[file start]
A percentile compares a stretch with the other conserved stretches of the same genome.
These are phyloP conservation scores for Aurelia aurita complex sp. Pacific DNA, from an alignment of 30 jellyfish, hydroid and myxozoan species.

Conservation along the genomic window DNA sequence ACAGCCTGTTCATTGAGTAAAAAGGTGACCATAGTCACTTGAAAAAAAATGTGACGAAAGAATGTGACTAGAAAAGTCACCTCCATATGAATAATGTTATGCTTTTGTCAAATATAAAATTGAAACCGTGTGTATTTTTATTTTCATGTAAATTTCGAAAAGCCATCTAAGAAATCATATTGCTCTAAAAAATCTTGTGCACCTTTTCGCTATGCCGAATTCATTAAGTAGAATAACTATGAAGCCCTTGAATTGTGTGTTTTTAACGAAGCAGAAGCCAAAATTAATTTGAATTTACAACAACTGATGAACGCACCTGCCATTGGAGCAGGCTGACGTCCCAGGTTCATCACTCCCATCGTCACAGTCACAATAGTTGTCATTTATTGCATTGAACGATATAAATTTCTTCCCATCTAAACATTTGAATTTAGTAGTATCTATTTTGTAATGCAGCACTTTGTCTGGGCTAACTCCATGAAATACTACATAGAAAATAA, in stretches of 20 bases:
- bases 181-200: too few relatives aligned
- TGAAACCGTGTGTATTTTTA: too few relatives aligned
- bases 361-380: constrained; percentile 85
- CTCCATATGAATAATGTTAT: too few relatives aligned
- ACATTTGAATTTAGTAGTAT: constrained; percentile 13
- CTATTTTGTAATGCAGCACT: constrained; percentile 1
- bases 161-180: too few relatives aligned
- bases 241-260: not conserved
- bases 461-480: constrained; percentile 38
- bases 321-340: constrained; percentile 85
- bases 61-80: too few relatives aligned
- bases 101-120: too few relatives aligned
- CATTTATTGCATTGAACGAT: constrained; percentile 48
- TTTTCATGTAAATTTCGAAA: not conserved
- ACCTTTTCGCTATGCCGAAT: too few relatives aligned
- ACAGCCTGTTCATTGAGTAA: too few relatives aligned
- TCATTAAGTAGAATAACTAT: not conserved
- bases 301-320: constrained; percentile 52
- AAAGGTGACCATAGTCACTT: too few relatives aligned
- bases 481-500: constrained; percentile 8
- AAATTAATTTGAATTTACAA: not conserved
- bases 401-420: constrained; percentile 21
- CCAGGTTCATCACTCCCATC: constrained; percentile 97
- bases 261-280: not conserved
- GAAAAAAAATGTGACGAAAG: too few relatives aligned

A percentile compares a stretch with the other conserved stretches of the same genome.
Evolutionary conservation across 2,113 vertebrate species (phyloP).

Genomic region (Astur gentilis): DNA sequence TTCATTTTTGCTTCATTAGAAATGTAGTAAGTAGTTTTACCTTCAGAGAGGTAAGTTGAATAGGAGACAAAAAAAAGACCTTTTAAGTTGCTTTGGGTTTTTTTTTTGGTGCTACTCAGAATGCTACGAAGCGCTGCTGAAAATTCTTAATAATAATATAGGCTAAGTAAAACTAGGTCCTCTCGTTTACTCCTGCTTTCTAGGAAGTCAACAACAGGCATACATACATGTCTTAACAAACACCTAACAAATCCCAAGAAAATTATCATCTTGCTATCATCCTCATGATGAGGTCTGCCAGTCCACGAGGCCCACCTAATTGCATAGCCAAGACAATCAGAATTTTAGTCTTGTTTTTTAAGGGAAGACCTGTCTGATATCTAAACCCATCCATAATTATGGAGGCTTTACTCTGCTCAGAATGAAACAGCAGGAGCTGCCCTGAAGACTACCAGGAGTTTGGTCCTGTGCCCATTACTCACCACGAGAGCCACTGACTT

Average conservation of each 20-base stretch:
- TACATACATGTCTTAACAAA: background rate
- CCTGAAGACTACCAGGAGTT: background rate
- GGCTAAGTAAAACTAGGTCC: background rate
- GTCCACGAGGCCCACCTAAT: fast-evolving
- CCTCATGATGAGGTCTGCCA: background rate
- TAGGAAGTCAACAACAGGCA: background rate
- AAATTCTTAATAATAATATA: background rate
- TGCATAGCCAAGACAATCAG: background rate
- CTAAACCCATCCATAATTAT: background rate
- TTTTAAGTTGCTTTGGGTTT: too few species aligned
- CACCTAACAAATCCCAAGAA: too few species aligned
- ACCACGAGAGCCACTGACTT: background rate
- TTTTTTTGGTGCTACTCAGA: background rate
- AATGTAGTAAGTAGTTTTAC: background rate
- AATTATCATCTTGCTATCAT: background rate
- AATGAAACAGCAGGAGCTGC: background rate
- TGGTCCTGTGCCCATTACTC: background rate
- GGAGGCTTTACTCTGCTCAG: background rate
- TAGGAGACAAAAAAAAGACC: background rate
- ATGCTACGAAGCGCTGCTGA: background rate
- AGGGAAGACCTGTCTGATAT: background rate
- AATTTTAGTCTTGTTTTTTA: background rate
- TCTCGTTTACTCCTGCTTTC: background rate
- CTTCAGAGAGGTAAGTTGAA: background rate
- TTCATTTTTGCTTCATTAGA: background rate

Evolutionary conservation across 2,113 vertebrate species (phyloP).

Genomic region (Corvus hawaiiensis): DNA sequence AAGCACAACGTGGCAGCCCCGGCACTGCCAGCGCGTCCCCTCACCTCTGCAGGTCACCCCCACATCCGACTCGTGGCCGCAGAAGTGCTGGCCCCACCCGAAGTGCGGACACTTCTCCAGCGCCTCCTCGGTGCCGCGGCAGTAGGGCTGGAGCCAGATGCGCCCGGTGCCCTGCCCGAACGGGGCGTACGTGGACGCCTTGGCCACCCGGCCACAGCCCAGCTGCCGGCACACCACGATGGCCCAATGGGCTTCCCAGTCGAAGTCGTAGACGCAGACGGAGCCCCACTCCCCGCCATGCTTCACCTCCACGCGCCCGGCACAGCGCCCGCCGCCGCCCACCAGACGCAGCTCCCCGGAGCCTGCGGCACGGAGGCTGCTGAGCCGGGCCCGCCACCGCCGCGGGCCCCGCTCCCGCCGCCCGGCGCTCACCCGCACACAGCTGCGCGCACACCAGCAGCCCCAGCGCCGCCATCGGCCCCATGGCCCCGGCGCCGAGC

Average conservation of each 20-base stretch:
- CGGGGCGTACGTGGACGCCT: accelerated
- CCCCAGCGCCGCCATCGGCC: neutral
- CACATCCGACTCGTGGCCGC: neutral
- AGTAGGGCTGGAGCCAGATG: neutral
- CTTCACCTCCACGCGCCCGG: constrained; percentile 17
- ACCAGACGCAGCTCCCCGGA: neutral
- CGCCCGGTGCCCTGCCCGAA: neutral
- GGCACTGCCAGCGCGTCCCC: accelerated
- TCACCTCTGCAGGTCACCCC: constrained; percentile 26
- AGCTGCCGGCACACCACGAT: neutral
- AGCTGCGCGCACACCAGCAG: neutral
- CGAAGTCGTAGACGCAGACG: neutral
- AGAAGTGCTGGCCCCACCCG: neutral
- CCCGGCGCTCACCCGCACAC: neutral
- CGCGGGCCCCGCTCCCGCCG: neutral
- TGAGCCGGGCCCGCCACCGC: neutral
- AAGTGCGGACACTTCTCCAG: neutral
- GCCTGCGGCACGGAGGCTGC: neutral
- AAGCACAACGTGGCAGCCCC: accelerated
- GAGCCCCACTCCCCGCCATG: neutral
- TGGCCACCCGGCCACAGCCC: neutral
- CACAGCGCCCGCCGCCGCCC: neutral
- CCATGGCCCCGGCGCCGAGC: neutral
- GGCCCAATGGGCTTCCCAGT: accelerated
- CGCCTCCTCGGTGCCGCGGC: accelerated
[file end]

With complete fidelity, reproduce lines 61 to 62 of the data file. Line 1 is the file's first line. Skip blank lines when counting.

- CGGGGCGTACGTGGACGCCT: accelerated
- CCCCAGCGCCGCCATCGGCC: neutral